Angela Buxton, UK Jewish Tennis Legend Who Fought Antisemitic Discrimination, Dies at Age 85
A British Jewish athlete who electrified the world of tennis during the 1950s with her victories at Wimbledon and the French Open has passed away at the age of 85.
Angela Buxton — born in Liverpool in 1934 to Jewish parents who immigrated to England from Russia — continually faced antisemitic discrimination throughout her career, despite her star status.
In 1956, Buxton enjoyed her best year in tennis, winning the women’s doubles final and reaching the women’s singles final at Wimbledon. That triumph, however, was not enough to guarantee her membership of the All-England Tennis Club, which automatically takes Wimbledon victors into its fold. Her Jewishness stood in the way.
“It’s an unfortunate example of how the British really treat Jews in this country,” Buxton told the UK’s Sunday Times last year. “This sort of thing exacerbates the feeling towards Jews. It’s perfectly ridiculous, it’s laughable. It speaks volumes.”
Buxton had already experienced discrimination when she was rejected for membership by London’s elite Cumberland Club for tennis players. When she asked coach Bill Blake whether the decision had been made “because I’m not good enough,” he replied, “No, it’s because you’re Jewish.”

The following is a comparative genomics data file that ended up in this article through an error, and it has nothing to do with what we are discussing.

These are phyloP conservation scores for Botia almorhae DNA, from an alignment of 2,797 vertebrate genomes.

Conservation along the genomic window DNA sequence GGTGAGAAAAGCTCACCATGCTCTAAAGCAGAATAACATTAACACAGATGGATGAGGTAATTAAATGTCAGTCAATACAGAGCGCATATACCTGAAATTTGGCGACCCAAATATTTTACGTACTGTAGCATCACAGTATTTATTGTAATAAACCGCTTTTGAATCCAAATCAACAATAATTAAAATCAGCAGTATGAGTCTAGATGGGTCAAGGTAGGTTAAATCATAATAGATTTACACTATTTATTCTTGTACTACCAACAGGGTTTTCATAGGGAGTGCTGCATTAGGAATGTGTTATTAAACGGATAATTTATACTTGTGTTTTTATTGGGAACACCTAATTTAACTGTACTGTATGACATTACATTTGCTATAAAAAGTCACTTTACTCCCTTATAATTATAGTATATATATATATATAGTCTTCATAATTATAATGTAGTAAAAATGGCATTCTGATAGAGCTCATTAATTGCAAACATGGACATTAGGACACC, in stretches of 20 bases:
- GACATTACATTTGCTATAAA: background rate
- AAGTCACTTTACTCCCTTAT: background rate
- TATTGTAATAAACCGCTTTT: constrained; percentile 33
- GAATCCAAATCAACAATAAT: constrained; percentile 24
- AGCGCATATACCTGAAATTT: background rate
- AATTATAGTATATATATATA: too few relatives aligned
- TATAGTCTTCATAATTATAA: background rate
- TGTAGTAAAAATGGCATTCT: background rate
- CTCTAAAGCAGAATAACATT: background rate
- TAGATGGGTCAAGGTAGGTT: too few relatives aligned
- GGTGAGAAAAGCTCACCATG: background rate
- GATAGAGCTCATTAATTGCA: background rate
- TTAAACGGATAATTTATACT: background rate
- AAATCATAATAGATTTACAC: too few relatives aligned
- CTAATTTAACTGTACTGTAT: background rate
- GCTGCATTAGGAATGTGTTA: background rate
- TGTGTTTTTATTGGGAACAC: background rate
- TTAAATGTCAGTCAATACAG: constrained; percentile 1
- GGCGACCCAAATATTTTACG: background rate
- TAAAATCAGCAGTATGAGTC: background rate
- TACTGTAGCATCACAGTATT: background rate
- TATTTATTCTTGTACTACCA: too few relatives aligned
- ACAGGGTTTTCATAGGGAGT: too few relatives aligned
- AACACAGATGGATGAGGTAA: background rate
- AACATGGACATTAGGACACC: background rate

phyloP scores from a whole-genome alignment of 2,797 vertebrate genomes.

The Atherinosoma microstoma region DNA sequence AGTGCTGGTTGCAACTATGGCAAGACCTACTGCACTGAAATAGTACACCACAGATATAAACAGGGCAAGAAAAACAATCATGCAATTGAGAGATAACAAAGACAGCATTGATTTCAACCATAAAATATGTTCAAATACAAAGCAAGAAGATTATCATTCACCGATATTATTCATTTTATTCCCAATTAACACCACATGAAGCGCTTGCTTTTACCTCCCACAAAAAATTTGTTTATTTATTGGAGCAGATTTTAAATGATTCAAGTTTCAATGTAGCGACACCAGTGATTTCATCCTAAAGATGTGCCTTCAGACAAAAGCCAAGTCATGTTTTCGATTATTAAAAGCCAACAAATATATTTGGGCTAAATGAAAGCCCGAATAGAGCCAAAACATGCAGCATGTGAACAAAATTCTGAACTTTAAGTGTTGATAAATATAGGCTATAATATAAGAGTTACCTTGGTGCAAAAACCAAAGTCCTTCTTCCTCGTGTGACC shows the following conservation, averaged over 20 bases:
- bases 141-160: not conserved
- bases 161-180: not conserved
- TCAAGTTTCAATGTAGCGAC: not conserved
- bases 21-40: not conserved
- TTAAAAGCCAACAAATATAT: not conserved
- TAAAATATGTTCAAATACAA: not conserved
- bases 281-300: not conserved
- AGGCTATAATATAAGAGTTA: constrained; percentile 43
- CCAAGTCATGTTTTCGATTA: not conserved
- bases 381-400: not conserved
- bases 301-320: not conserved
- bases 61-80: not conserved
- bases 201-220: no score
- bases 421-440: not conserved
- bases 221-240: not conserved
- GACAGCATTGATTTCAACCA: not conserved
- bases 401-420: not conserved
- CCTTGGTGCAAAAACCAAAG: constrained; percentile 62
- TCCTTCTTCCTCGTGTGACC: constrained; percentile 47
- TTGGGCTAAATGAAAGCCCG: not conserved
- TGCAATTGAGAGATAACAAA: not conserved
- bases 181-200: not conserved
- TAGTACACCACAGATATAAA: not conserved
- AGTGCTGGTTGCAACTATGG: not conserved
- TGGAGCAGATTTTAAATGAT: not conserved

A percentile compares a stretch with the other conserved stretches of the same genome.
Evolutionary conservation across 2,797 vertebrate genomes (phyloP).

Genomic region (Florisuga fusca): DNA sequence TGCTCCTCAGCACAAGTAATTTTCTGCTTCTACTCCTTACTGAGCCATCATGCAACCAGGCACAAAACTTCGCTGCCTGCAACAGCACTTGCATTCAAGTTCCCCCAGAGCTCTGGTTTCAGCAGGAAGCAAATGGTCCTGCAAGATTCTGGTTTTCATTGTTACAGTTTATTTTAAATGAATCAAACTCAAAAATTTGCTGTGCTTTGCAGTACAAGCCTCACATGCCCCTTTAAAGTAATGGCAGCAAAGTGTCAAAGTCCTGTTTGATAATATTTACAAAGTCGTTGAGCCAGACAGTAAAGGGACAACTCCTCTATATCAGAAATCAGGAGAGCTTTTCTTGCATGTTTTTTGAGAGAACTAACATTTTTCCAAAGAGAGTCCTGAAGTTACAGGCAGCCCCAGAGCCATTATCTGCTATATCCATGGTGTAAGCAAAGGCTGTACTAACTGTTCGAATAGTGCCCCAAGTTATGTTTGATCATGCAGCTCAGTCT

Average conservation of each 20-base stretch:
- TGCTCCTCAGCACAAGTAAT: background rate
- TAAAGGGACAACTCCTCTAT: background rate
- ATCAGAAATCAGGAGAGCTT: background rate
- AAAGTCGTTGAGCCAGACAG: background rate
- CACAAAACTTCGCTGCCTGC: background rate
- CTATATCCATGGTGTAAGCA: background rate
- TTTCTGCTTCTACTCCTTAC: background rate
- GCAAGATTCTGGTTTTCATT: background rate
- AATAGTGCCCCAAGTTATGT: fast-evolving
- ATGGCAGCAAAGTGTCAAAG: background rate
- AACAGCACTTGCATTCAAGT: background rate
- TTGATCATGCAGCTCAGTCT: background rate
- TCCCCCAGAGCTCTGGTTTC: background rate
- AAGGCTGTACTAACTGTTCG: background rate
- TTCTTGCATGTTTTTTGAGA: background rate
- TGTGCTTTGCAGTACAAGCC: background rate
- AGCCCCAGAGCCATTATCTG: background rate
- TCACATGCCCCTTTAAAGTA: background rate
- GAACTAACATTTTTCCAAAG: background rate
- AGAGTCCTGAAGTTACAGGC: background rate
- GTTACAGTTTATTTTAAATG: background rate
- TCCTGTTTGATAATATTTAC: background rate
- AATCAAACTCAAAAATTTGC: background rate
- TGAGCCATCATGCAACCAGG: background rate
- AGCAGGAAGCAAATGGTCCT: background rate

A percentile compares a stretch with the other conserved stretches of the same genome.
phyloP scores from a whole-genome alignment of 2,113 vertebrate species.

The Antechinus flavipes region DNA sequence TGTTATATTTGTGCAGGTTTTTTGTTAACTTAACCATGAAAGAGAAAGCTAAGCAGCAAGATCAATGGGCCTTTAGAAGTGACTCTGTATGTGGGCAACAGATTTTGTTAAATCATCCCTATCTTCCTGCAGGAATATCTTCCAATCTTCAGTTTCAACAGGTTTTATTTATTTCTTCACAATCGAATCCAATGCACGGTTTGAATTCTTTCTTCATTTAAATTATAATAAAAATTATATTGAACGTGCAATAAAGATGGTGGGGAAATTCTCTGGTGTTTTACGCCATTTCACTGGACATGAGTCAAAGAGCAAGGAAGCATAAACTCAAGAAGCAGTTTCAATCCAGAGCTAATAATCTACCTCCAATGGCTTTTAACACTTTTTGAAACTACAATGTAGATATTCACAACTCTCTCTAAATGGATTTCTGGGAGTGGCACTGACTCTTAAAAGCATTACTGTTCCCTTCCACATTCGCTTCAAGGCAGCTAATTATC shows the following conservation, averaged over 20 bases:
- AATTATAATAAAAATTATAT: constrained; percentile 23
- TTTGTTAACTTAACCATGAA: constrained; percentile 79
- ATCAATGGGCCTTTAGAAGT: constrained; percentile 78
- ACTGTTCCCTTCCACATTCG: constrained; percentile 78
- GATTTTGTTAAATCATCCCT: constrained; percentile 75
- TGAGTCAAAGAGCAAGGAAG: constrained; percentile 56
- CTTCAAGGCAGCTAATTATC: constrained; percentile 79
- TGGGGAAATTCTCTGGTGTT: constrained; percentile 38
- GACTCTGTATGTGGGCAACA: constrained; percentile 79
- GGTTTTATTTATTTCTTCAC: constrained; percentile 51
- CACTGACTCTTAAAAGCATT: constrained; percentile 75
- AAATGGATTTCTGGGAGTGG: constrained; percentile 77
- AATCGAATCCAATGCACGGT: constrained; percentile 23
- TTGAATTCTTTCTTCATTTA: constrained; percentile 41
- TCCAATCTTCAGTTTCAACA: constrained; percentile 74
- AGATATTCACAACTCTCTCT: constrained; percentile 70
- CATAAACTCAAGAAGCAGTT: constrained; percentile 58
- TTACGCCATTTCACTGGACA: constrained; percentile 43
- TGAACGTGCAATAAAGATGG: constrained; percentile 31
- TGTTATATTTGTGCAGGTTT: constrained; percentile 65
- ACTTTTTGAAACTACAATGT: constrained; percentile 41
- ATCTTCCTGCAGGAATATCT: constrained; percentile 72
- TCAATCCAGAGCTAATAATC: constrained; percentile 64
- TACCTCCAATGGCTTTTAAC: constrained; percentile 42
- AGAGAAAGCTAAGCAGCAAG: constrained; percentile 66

Undeterred, Buxton began training at the indoor tennis court belonging to Simon Marks, founder of the British department store chain Marks & Spencer.
That experience in the UK helped to turn Buxton into an early poster child for the civil rights movement in the US, a decade before the passage of the landmark Voting Rights Act in 1965.
The young Jewish woman from Liverpool teamed up with Althea Gibson — a young black woman from the Harlem section of New York City — as her doubles partner. A memoir of Buxton in The Guardian noted that the two had met while competing in a tournament in India in 1955. Buxton “noticed that Gibson was spending much of her time alone and befriended her: ‘We became pals and did everything together,'” the piece recounted.
The following year, the Buxton-Gibson partnership went on to tournament victories at both the French Open and Wimbledon. Their partnership came to an abrupt end in 1957, however, when a hand injury compelled Buxton to retire from professional tennis.
During the later years of her life, Buxton moved to the US. She died at her Florida home on Aug. 14, one day before her 86th birthday.